Previously known as Local Law 11, the New York City Department of Buildings’ (NYCDOB) Façade Inspection Safety Program (FISP) requires that owners of buildings greater than six stories retain a professional engineer or registered architect to examine the building’s exterior walls at arms-length every five years, and file a façade report. The professional engineer or registered architect is also referred to as the Qualified Exterior Wall Inspector (QEWI).
The requirements for the examination and reporting are contained in Article 302 (Maintenance of Exterior Walls) of Title 28 of the NYC Construction Codes General Administrative Provisions. The detailed requirements of FISP are specified in Rule 1 RCNY §103-04 Periodic Inspection of Exterior Walls and Appurtenances. The overriding goal of FISP is to ensure that building façades are maintained regularly and properly, to reduce the risk of a falling-debris hazard to the public.
Related FISP News
- 1/1/2022 - Rebooting NYC: An Urban Tech Agenda for the Next Administration
- 10/1/2020 - DOB Buildings Bulletin regarding use of AI for façades
- 9/1/2020 - Local Law 102: Using Drones to conduct façade inspections
- 5/14/2020 - How New York City Can Integrate Drone Technology Into a Facade Inspection & Safety Program (FISP)
Significant amendments to the FISP Rules went into effect for Cycle 9 on February 20, 2020. Highlights of these Cycle 9 amendments:
- Significant increase in the number of required close-up examination “drops” to intervals of not more than 60’ of facade fronting the public right-of-way.
- Addition of a requirement to conduct at least one probe per drop for buildings with cavity wall construction to confirm the presence and condition of wall ties. This probe requirement begins with Cycle 9 and continues for every odd-numbered cycle going forward. The Rule defines some limited exceptions.
- Increase in the minimum number of years of relevant experience required for the Qualified Exterior Wall Inspector (QEWI).
- Increase in the dollar amounts of civil penalties, and a new civil penalty for failure to correct SWARMP conditions within the stated timeframe.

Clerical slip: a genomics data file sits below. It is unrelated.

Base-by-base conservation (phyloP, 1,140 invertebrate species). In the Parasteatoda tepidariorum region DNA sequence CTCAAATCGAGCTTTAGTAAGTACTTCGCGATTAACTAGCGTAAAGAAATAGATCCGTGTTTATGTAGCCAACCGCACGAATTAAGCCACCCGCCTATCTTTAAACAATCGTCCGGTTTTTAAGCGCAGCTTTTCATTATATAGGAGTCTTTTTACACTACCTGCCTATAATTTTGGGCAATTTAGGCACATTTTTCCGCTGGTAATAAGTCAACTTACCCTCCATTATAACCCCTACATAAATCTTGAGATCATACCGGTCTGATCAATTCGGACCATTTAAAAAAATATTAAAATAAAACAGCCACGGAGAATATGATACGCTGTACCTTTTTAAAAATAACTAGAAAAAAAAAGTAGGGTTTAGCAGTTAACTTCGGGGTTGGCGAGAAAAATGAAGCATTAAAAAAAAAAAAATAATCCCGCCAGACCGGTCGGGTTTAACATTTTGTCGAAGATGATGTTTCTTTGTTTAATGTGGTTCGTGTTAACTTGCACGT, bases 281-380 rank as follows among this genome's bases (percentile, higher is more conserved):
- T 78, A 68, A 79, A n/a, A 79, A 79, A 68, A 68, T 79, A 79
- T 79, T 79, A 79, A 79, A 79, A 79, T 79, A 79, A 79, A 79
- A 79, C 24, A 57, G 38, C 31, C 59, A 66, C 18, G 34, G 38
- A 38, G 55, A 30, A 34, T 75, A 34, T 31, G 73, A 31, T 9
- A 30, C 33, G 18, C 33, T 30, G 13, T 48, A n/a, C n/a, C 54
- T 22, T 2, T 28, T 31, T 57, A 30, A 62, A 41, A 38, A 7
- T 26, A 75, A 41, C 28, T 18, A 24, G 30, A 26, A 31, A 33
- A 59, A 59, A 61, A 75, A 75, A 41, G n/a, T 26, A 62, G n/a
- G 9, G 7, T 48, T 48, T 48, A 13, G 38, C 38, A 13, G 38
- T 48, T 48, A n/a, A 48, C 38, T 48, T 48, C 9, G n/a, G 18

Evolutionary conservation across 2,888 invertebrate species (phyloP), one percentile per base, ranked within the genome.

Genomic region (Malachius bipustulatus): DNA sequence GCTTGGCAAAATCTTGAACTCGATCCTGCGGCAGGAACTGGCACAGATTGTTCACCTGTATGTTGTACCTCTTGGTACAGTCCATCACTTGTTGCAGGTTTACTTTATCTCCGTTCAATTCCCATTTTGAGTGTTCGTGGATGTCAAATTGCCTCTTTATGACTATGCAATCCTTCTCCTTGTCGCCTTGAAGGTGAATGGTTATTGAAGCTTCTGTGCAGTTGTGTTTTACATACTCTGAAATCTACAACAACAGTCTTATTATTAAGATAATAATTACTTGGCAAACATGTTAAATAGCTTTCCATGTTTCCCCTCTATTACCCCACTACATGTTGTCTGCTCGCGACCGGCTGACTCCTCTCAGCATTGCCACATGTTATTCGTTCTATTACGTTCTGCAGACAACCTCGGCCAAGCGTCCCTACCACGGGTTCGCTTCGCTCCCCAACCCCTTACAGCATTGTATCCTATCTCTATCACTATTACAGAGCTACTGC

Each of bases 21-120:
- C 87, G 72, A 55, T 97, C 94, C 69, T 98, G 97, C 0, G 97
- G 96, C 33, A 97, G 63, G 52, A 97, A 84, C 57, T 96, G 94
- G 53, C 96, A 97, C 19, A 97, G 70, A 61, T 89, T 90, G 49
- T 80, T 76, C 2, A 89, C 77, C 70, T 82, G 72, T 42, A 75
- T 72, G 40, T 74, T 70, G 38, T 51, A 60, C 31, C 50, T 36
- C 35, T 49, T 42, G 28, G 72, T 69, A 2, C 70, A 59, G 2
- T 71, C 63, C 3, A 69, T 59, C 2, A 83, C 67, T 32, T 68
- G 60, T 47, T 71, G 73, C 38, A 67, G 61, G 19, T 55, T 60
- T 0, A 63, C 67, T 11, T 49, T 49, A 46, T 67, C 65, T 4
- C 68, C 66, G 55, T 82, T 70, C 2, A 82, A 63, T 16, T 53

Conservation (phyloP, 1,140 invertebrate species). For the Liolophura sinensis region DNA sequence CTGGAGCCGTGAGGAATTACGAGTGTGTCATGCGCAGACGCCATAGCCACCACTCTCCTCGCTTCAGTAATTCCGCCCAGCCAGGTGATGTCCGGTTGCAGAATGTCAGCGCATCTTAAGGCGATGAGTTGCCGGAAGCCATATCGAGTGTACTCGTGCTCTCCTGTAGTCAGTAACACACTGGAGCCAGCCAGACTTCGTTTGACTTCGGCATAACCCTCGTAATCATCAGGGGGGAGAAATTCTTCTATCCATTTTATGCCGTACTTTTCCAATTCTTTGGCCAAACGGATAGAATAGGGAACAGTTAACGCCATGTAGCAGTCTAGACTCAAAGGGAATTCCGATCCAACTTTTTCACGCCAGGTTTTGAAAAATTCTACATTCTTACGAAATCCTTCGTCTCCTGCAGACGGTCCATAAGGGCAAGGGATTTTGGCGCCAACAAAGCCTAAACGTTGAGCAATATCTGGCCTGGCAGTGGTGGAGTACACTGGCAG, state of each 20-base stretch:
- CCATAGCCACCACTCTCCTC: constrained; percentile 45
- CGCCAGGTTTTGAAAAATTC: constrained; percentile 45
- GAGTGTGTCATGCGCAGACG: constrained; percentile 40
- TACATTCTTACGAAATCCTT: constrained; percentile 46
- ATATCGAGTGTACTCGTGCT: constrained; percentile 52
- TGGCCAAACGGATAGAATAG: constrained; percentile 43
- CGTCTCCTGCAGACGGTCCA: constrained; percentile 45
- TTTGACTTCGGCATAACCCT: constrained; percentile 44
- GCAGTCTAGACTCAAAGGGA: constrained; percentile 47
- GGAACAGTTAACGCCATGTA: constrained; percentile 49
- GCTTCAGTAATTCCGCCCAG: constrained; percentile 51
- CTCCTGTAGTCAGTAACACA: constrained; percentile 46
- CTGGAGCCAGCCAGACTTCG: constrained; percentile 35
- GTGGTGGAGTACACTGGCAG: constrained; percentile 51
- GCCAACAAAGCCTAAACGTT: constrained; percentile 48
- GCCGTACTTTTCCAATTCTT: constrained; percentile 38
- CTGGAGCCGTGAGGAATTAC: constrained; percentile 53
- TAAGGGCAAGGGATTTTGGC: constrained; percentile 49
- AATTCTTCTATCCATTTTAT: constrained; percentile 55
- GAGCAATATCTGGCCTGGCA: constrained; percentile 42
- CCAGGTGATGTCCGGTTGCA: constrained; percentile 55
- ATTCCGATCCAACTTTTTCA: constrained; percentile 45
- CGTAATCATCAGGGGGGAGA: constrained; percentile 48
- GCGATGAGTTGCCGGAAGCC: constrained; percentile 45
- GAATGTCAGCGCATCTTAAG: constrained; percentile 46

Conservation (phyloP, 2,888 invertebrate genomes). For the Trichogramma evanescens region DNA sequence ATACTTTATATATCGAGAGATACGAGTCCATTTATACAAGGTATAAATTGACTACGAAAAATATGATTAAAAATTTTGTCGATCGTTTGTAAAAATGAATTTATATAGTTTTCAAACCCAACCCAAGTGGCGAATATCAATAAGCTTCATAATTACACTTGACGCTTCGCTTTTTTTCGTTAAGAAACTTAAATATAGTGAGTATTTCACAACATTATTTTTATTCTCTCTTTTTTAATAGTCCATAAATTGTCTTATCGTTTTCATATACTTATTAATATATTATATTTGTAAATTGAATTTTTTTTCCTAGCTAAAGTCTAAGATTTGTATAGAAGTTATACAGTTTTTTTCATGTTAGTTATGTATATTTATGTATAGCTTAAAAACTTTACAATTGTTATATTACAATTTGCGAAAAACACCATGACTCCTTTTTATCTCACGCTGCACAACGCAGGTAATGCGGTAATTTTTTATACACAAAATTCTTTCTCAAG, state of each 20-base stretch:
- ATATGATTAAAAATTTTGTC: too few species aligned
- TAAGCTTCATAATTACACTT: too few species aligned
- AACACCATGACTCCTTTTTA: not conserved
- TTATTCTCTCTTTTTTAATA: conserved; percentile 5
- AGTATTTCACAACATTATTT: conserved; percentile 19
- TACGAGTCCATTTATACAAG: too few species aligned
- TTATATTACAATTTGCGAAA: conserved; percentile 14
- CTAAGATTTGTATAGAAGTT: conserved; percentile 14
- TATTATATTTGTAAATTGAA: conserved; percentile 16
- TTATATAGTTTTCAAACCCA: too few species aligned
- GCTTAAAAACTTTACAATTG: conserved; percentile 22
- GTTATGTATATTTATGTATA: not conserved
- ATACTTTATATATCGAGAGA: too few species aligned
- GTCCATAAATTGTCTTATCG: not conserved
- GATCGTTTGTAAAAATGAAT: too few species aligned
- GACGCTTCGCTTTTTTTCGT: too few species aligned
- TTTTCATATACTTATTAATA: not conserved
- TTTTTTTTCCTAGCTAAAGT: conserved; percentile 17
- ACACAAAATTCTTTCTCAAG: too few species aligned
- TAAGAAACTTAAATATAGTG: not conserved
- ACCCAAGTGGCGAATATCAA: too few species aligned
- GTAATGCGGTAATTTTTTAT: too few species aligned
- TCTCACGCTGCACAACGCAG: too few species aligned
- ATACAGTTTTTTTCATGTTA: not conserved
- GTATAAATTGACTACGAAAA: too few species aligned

- Addition of a requirement to post a Conditions Certificate in the lobby or vestibule of the building indicating the most recent FISP status of the building’s exterior walls and appurtenances.
FISP Examination and Report
The FISP Critical Examination consists of visual observations of all exterior walls, with additional close-up examination of at least one representative full-height portion of a street-facing façade. The QEWI determines the necessary extent of the examination. The examination also includes all balconies, railings, fire escape stairs, and any other appurtenances on the building’s façades. The close-up examination can be performed from a suspended scaffold, house rig, boom lift, rope access or other viable means of access. The rigger would need to file a CD5 Application with the NYCDOB to permit use of a suspended scaffold.
Based on the findings of the examination, the QEWI’s Critical Examination report classifies a building’s façades into one of three categories:
SAFE: The building’s façades do not have any conditions that would cause them to be classified as SWARMP or UNSAFE. A SAFE classification means that, in the judgment of the QEWI, the building will not become UNSAFE during the next five years.
Safe With Repair and Maintenance Program (SWARMP): The building’s façades have at least one condition which, although SAFE at the time of the inspection, if not repaired within the timeframe specified by the QEWI, may deteriorate into an UNSAFE condition. If a SWARMP condition is not addressed prior to filing the next cycle’s report, it automatically becomes an UNSAFE condition in that next cycle.